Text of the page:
The Department of Health and Human Services is releasing $220 million dollars (made available by the American Recovery & Reinvestment Act) to fund 15 pilot communities with the necessary IT technology to incorporate Electronic Health Records (EHR). This amounts to a bit over 1/10th of the entire $2 Billion allotted to achieve meaningful use of new health information technologies. The goal is that every person in the US have an EHR by 2014. According to Kathleen Sebelius, HHS hopes that the pilot program will “Offer insight into how health IT can make a real difference in the delivery of health care.” In her written statement, she expressed hope that HHS will be able to “tap the best ideas across America and demonstrate the enormous benefit health IT will have to improving health and care within our communities.”

Now the reality check. That’s 14.66 million dollars per community to get patients, community providers and Federal programs all on the same page? The joint statement from Sebelius and Vice President Joe Biden suggests that the pilot programs will support tens of thousands of jobs in the health IT industry. One would hope so. It would also pay for 18,000 $800 laptops or 29,333 $500 desktop computers in each of those communities. In short, depending on populations, that much money should just about put a computer on every street corner and medical office, and still leave money to spare for the actual integration! But wait! That’s not all! Another $30 million is available for additional Beacon Community awards, so you, too, may end up with a laptop on every street corner and office! But what will any of this actually do?

According to the statement, each community has specific measurable goals to work towards in improving quality, cost efficiency and the health of their people. Sounds nice. Very… nice, but what does any of that actually mean?

Doctors offices already have computers. There is already some tax credit available to medical offices as incentive to integrate EHRs. What is needed is a standardization and integration of that information at a national/central level. That doesn’t require pilot programs. It requires specific applications and integration systems.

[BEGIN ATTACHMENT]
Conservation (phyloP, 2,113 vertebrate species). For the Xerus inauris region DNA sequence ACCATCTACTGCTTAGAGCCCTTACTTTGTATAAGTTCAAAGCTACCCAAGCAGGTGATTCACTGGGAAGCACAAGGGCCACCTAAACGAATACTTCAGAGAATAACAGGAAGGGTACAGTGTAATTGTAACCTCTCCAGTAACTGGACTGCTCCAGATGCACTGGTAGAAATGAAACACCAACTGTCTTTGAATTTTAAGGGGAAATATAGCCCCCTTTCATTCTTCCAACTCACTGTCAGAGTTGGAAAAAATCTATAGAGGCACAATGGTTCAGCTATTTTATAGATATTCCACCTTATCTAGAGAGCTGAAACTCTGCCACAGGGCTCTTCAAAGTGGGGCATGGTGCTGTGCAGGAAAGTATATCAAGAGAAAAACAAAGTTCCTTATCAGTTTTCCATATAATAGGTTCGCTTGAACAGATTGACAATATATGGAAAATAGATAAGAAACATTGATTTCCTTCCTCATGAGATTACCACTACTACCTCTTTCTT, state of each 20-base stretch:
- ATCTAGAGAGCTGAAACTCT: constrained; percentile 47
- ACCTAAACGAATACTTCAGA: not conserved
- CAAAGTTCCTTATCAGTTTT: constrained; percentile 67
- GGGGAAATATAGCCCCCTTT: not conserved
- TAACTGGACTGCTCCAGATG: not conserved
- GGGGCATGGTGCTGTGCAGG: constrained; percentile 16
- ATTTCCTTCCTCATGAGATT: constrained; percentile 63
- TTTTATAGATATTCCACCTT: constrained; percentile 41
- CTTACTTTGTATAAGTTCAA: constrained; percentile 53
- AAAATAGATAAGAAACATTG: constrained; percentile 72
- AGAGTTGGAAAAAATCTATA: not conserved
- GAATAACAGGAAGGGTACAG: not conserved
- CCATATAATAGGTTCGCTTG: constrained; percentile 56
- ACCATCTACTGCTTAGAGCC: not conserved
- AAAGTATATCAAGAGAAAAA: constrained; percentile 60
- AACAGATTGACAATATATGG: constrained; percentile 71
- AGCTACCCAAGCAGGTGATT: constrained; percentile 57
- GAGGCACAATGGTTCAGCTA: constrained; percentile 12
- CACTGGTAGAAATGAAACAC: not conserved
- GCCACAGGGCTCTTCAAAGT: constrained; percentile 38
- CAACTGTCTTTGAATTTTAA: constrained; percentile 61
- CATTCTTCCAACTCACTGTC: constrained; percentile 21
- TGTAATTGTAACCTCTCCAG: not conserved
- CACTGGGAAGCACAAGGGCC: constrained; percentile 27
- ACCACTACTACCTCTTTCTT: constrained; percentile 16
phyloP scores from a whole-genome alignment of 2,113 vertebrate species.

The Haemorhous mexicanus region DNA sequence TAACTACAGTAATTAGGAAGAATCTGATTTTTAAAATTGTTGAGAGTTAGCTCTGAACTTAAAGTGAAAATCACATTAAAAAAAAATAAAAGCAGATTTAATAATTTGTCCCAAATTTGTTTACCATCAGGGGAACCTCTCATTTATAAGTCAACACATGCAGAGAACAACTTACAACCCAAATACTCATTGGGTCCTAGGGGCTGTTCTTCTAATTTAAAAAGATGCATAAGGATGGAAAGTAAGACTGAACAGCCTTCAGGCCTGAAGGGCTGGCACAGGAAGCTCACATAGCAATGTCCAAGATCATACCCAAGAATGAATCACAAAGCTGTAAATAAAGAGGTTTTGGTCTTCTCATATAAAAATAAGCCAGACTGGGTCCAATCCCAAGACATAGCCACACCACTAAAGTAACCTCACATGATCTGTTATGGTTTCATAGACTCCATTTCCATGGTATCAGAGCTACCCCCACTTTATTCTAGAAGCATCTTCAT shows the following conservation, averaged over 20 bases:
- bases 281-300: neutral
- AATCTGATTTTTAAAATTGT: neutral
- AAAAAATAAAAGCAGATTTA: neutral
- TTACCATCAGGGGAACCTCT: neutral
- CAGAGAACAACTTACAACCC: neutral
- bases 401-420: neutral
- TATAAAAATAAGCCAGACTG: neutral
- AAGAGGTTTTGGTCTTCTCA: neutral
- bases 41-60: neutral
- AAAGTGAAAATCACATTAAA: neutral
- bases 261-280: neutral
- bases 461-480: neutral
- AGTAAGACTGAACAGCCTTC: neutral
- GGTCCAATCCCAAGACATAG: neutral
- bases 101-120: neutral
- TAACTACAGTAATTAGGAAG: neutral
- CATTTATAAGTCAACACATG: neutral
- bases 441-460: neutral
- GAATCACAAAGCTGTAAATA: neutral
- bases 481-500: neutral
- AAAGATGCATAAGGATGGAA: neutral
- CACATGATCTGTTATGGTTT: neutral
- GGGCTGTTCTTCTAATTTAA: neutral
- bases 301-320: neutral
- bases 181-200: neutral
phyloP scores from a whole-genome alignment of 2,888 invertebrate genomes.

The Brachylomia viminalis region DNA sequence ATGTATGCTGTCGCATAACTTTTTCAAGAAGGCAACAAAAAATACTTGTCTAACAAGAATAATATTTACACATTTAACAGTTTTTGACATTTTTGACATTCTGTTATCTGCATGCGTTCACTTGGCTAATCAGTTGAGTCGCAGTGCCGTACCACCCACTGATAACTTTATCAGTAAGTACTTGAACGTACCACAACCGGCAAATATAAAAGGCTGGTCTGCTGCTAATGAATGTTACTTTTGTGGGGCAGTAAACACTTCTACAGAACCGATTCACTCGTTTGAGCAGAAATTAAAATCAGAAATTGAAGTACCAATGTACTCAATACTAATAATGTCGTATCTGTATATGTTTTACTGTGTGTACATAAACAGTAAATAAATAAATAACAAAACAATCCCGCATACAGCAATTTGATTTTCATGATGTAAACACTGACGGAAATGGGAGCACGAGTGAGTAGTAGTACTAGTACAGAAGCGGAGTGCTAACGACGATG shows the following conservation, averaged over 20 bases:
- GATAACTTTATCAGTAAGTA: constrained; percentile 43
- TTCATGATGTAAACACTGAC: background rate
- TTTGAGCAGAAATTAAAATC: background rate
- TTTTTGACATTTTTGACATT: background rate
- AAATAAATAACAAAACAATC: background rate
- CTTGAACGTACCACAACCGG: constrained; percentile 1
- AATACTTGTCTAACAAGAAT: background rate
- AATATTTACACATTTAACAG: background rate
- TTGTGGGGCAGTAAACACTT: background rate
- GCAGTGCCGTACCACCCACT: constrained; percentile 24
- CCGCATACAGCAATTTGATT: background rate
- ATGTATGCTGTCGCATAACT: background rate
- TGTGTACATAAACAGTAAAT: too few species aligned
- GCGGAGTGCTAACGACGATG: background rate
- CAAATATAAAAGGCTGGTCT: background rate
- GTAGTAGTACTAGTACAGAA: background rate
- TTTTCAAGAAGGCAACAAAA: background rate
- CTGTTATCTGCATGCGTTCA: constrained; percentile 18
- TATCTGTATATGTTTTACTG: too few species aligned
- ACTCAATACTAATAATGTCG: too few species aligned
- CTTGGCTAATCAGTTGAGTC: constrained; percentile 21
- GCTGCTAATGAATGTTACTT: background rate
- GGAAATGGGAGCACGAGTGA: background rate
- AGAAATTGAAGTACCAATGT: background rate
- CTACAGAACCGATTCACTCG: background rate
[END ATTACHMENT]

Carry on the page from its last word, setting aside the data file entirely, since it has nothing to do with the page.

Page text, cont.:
It’s all well and good and warm and fuzzy that the Federal government is funding jobs in these communities. We knew that the Act would create government jobs. The question that begs to be answered though is “Which communities?” How did they choose which 15 communities would hit the EHR jackpot? Was it done randomly? Poorest neighborhoods (in which case, the pilots will not be applicable to those places which already have advanced IT in place,) or some back room deal brokered by congressmen?

Funding 15 Beacon Communities isn’t going to bring EHR to this nation. Why isn’t that money being spent on the assistance the medical profession actually needs? Where are the standards and implementation plans that actually might get the job done? One can’t expect these pilot programs to provide practical standards and implementation for the whole country’s circumstances. HHS wants us all on line with EHR by 2014 but hasn’t yet provided one shred of substance or guidance as to precisely how we are supposed to do that. So why is this $220 Million being spent this way? Why are physicians still being treated like mushrooms (that’s kept in the dark) in regards to the EHRs that the physicians themselves will be expected to use by 2014? Taxpaying minds want to know.